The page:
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"Celebrity functions as a galaxy," says Teiji Hayama. "We're the same as stars - we're affected by gravity, and we are pulled towards celebrities like they are the sun." FETCH sits down to talk to the artist about his latest solo show at Unit London, the fleeting complexity of celebrity, and the effects of social media.

"I like looking at people," explains Hayama. "I like the human condition, I like capturing it. Portraits bring an awareness to the person." The glorious greyscale paintings of his Unit London show FAME are a testament to his portraiture: the hazy overlays and sharp colours evoke simultaneous beauty and dread. His art merges old Hollywood glamour, 1960s pop-art and digital modernity with an utterly fascinating fusion: we are faced with a visually stunning and technically impressive exploration of what it means to be famous in the age of fleeting Instagram stories and rapid-fire social media.

Hayama's journey to FAME starts in 1990's London: "Soho was my favourite spot." he recollects. "The punks and their clothes... London was all Hirst and McQueen then." Having studying at Central Saint Martin's, Hayama made his London artistic debut in fashion with art and design rather than oil painting, but the lack of innovation in the world of fashion frustrated him and drove him to other methods: "Fashion was not expressive enough for me - it has become a product rather than art. There was no creativity; fashion exists without people or bodies. And," he adds, "I was always better at the sketching part of my courses." And so he turned to oil paints, the primary material of FAME. The process for the portraits, he explains, involved creating the twisted image of an iconic person in Photoshop, followed by repainting the result with oil paints. This transformation of material is fascinating and multilayered: from photograph to photoshop to canvas, Hayama's work undergo a continuous and oscillating journey between the digital and the classic, a contrast of both time and mediums.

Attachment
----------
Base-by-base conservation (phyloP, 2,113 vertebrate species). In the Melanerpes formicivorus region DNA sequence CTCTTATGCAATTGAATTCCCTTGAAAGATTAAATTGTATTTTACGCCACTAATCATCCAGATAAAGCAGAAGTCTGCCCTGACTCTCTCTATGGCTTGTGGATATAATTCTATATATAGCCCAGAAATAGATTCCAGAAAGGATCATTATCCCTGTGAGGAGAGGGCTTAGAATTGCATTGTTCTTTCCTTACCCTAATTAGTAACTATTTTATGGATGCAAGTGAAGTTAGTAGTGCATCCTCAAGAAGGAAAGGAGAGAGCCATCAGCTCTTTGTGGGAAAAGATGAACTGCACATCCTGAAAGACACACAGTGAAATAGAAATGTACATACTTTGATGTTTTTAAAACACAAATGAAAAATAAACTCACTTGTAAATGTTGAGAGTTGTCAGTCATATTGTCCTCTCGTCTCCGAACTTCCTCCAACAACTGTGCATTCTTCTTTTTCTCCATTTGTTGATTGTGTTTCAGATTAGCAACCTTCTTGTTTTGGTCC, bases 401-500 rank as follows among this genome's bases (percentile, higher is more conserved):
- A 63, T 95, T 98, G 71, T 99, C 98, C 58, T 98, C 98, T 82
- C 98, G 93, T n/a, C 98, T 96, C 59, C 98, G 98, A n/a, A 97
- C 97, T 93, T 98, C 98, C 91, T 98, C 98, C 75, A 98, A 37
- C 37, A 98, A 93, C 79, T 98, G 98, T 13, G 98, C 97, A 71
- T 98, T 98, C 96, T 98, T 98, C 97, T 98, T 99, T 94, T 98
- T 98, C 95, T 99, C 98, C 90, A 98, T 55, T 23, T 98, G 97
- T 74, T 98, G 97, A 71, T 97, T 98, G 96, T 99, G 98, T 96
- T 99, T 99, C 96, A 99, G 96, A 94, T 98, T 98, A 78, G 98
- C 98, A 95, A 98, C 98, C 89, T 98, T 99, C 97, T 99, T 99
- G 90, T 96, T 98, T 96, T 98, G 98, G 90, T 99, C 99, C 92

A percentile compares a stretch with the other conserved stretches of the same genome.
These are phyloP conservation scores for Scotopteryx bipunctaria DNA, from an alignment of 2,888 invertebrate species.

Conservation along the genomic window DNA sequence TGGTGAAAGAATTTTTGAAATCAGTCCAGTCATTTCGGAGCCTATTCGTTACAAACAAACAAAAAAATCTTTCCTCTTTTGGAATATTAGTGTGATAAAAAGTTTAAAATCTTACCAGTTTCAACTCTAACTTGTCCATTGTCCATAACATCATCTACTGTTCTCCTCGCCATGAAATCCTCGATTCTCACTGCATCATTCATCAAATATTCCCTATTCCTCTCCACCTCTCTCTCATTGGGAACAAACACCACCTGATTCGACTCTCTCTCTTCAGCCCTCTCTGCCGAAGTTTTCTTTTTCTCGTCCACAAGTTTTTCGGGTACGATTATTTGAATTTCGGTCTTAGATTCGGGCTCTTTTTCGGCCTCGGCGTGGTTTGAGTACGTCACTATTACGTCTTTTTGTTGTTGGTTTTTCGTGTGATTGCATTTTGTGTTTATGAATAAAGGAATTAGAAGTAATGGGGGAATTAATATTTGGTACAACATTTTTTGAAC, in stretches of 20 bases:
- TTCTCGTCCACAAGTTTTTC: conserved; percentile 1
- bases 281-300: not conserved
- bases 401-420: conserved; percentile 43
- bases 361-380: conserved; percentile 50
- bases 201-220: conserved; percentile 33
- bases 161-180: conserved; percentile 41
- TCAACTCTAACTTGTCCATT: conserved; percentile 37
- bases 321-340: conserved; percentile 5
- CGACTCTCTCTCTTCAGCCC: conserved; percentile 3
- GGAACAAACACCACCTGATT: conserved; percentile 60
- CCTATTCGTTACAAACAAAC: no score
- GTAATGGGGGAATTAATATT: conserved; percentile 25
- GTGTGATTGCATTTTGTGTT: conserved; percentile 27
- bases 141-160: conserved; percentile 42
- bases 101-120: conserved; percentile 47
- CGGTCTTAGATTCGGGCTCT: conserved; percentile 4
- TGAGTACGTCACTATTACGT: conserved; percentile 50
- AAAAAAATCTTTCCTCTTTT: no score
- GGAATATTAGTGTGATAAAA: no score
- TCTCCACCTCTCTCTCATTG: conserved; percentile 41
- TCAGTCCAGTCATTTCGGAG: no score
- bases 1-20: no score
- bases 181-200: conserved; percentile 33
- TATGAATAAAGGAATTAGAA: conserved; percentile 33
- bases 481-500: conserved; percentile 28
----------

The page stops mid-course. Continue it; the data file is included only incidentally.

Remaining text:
Teiji in his studio | Photo Credits: Unit Longon

The goal of these pieces, he explains, is to explore the role of social media, celebrities and and the spaces between them. "In the nineties, I could never have imagined this." he laughs. "Having an account online today is like being totally exposed. Everything is public, you can't really say no to being seen. Your social media becomes linked to your success... We all have this feeling inside of us, of being a star. It could be any of us. But we can't say no to social media, to being exposed. We've been socially conditioned to accept it." FAME, it feels like, is a subtle push against this conditioning: the twisted expressions and digitally altered moods of the long-dead starlets and rock-n-roll legends encourages the audience to see ourselves through a lens that transcends the digital age.

So how did he pick which celebrities were to undergo the unique treatment? "I chose people that were recognisable... I chose icons." says Hayama of his subjects. "These people have been recognisable for decades. Stars like Justin Bieber or Kanye West, they're famous now, but I chose faces like Elvis Presley and Marilyn Monroe because they send a stronger message. They have survived for decades... They could still be like one of us; it's like looking at yourself." He goes on to compare celebrity status - and our attraction to it - to the movements of a solar system: "Celebrity functions like a galaxy," he says, "We're the same as stars - we're affected by gravity, and we are pulled towards celebrities like they are the sun."

The disconcerting beauty of Teiji's portraits is, ultimately, what makes them so attractive: the clash of vintage and digital, colour and grey-scale and method and material is an all-encompassing commentary on a litany of social aspects. The fleetingness of fame and social media are combatted by his bright and brilliant paintings, and remind us of the humanity behind the classic vintage photographs he has manipulated. The works certainly hint at themes of uncertainly and displacement, but ultimately they celebrate something that both transcends and connects the digital modernity and the golden age of vintage: the human condition.

Photo credits: Teiji Hayama, Unit London


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